Rationale and definition:
The indicator measures the percentage of the population in urban and rural areas using safely managed sanitation services, as defined by the WHO/UNICEF Joint Monitoring Programme. This ambitious indicator goes beyond the pre-2015 “improved sanitation” indicator.
Safely managed sanitation services are those that effectively separate excreta from human contact, and ensure that excreta do not re-enter the immediate environment. This means that household excreta are contained, extracted, and transported to designated disposal or treatment site, or, as locally appropriate, are safely re-used at the household or community level. Each of the following types of facilities are considered adequate if the facility is not shared with other households: a pit latrine with a superstructure, and a platform or squatting slab constructed of durable material (composting latrines, pour-flush latrines, etc.); a toilet connected to a septic tank; or a toilet connected to a sewer network (small bore or conventional).1
Access to adequate excreta disposal facilities is fundamental to decrease the fecal risk and the frequency of associated diseases. The use of basic sanitation facilities reduces diarrhea-related morbidity in young children and also helps accelerate economic and social development in countries where poor sanitation is a major cause for missed work and school days because of illness. Its association with other socioeconomic characteristics (education, income) and its contribution to general hygiene and quality of life also make it a good universal indicator of human development.2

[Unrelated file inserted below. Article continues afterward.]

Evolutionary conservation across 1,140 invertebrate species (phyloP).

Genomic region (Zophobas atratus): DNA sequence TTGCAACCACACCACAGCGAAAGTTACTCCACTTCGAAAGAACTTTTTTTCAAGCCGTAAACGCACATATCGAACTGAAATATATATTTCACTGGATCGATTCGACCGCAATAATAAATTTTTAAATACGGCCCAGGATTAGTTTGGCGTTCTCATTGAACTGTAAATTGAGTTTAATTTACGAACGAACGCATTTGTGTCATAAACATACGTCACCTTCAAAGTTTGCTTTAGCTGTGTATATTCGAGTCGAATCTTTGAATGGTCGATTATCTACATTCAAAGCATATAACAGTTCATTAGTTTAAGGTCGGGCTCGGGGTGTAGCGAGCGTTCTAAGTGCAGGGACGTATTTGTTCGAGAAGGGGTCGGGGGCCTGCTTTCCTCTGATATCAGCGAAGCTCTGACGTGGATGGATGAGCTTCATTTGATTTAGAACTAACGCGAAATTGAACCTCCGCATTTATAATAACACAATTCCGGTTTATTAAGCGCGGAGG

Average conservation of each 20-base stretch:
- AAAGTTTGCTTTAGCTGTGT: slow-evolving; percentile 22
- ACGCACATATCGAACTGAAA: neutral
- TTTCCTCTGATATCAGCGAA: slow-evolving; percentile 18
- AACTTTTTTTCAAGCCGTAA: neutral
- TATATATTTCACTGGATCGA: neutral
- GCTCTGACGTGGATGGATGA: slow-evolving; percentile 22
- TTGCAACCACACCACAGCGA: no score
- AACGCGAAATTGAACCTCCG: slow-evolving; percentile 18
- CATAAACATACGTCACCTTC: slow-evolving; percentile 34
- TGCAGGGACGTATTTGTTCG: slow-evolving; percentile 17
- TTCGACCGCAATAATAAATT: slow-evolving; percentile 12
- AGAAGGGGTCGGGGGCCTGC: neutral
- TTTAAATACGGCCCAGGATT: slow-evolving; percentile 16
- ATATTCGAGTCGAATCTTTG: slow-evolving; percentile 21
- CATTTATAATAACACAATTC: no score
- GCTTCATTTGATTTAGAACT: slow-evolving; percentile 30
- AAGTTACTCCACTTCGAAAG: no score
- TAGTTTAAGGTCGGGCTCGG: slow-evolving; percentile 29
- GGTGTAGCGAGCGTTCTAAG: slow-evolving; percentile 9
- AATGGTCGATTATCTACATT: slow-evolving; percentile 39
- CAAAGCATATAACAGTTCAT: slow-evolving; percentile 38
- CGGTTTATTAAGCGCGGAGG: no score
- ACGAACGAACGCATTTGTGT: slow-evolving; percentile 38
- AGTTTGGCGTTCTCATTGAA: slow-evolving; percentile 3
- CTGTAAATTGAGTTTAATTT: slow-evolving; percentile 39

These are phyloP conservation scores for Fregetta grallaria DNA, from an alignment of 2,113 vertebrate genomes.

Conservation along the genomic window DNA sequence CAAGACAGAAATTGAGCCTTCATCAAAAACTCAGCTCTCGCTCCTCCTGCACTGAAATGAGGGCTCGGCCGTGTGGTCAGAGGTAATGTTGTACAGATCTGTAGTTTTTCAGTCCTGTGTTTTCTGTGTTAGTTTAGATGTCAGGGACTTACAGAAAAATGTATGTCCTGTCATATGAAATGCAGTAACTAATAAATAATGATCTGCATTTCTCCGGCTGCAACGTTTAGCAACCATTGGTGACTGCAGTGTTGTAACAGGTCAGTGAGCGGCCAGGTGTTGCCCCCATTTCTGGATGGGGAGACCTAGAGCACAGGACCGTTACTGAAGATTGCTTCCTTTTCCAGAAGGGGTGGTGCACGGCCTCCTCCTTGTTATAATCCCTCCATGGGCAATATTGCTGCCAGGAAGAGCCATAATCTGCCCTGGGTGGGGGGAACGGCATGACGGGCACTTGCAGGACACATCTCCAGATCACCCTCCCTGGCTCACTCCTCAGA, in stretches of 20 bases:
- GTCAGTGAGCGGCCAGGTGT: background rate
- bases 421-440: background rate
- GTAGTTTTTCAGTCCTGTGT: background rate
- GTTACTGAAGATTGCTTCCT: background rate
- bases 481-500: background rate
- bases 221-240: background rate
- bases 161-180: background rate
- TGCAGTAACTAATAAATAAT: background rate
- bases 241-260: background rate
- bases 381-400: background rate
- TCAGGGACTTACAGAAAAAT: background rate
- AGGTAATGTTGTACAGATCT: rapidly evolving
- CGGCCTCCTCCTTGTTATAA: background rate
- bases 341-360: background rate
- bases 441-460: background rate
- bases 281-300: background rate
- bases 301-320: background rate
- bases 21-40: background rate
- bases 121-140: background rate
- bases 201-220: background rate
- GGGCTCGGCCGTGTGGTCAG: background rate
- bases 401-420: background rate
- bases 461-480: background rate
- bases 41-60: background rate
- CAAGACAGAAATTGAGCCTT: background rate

By urban/rural. Further opportunities for disaggregation to be reviewed.
Comments and limitations:
Since this indicator is quite ambitious and the objective is progressive elimination of inequalities in access, an intermediary indicator to measure universal basic access by 2030 could be “Percentage of population using basic adequate sanitation.”
In addition, this measure does not fully measure the quality of services, i.e. accessibility, quantity, and affordability,3 or the issue of facilities for adequate menstrual hygiene management.
Preliminary assessment of current data availability by Friends of the Chair:
Primary data source:
Household surveys and administrative data.
Potential lead agency or agencies:
The WHO/UNICEF Joint Monitoring Program (JMP) collects data for this indicator. To the extent possible the collection and monitoring mechanisms should be fully integrated in the national statistical systems.
UN DESA (2007b). Indicators of Sustainable Development: Guidelines and Methodologies – Methodology sheets. UN DESA: New York.